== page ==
Dinh Q. Lê: Erasure
On a recent visit to Ho Chi Minh City I found myself in a second-hand bookstore rather misplaced among its more upmarket neighbours, thumbing through an album of photographs—beautiful young women coyly posing by flowerbeds and candlelight, the notations of an earnest shutterbug pencilled in the margins. Bound in brown card with ‘1987’ inscribed in gold foil and the words Nhà Máy Xi Măng ('Cement Plant') on the cover, it was a government-issued worker’s diary that had been appropriated by its young owner into a book of devotion. The storekeeper drove a hard bargain. ‘Very popular nowadays,' she reasoned. Yes, I thought, but why should this be?
Dinh Q. Lê’s Erasure provided an answer: we are easily seduced by the dead eyes of history. Commissioned by Sherman Contemporary Art Foundation and co-curated by Zoe Butt, Erasure was Lê’s first solo exhibition in Australia, after he had previously participated in the 5th Asia-Pacific Triennial of Contemporary Art in 2006–07 and Casula Powerhouse’s 2009 project Nam Bang!. For Erasure Lê presented a work of particularly poignant historical import. On entering the gallery the audience navigated a boardwalk path through the thousands of photographs that covered every inch of floor space. The damaged wooden hull of a boat lay strewn among outcrops of rock. A video projection provided an ocean’s horizon, before which appeared the burning hulk of an eighteenth-century ship. The sound of burning timber, crashing waves and a howling gale combined to simultaneously disorientate and calm the senses.
Conceived by the artist as a broader participatory project, Lê spent years collecting the photographs that had been lost or left behind by South Vietnamese once the North encroached—gelatin silver ticket stubs of permanent exiles, of the drowned and the saved. An ongoing website was created (www.erasurearchive.net) allowing each image to be transformed into pixels and archived, to be remembered or forgotten. Deliberately set face-down in the exhibition, the photographs appeared as a sea of yellowing paper; handwritten inscriptions on their reverse caught the eye and appealed to curiosity. I turned one over. The photograph depicted a dozen unremarkable suited men standing in a row. I scanned and uploaded it in the gallery. When prompted to post a comment I noted that it reminded me, ironically, of Richard Avedon’s 1971 group portrait of the United States’ chief on-the-ground bureaucratic prosecutors of the Vietnam War at its terrifying height, a picture of the banality of power. As a medium, photography excels at ensuring that images beget yet more images which keep the world at one remove, leaving us no closer to the truth.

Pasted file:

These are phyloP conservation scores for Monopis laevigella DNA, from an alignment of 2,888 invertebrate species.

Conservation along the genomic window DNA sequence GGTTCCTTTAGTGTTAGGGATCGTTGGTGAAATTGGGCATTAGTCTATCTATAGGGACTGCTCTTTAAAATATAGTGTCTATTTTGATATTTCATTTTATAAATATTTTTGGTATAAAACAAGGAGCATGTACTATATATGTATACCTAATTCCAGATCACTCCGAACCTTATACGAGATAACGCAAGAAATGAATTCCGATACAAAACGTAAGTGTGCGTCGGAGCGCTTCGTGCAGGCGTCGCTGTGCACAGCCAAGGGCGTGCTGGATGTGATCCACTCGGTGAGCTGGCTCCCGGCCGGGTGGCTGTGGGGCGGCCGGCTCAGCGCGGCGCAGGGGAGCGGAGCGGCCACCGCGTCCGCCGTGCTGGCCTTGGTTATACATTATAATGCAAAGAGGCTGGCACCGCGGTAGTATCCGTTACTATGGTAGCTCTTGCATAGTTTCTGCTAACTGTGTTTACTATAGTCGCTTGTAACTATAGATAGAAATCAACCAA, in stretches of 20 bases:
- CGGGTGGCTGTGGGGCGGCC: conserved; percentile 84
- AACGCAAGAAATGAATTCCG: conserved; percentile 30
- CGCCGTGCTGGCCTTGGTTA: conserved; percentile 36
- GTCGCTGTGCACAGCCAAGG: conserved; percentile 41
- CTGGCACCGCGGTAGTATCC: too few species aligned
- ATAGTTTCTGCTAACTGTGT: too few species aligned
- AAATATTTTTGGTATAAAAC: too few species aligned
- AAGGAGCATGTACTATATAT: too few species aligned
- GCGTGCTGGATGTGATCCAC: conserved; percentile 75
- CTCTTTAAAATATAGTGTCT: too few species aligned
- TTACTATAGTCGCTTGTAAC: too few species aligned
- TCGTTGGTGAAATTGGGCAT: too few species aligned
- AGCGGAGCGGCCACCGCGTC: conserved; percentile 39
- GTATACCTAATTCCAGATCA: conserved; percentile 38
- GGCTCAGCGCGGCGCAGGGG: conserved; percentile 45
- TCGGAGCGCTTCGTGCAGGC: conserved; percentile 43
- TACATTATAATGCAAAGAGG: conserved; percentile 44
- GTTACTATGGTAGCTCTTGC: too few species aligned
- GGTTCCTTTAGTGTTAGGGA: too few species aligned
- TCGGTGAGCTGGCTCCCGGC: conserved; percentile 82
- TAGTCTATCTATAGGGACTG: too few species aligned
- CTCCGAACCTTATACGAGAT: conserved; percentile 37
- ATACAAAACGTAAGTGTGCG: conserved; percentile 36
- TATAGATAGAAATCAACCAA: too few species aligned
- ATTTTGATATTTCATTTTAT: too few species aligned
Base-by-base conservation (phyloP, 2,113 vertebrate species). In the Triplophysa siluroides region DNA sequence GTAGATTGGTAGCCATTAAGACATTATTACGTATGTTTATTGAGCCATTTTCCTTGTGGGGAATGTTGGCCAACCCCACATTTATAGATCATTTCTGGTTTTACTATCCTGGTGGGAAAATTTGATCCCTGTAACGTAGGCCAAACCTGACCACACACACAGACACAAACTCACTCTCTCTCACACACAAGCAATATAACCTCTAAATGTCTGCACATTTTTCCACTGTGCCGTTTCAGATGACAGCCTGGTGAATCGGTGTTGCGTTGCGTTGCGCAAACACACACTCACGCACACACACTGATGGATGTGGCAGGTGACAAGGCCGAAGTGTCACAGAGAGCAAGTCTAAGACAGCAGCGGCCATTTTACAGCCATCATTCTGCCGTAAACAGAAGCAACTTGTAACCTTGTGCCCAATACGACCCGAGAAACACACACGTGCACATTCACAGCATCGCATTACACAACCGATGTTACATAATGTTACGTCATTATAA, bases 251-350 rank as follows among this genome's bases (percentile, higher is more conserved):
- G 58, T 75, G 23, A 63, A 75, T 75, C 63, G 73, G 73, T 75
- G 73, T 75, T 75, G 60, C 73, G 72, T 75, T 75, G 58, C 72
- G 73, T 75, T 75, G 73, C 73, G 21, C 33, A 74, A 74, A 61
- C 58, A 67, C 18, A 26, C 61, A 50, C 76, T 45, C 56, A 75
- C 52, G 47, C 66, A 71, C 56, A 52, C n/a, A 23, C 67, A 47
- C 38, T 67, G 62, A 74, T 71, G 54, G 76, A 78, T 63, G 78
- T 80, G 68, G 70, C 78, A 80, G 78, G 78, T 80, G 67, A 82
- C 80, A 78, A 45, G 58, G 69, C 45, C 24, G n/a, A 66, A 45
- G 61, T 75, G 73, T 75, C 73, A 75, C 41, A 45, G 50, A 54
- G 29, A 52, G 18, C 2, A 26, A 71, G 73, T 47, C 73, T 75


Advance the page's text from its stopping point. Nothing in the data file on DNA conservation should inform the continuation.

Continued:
Erasure signalled the capacity of Lê’s visual metaphor of a sea of memory to engender emotions that have no specific agency, their anonymity inevitably separating us from those for whom we feel morally impelled to seek empathetic recognition—distanced even further by euphemisms such as ‘boat people’. Lê’s insoluble artistic dilemma has thus become how to meaningfully explicate the one from the many, no easy task when we’re rendered mute by the irreducible mystery of a face, a life and a fate unknown to us. And so in his ongoing objective of compiling photographs lost from their subjects so that they might be identified, Erasure marked the first vital step. Nothing so fundamentally signals our human connection as knowing an individual by name.
Later, at home, I pulled the Cement Plant diary from my shelf. Inscribed on the inside front cover, in cursive red script against a faded cerulean pattern of rose and thorn motifs, appeared the name of its author: Bùi Ðức Thăng. Who are you?
© Pedro de Almeida 2011.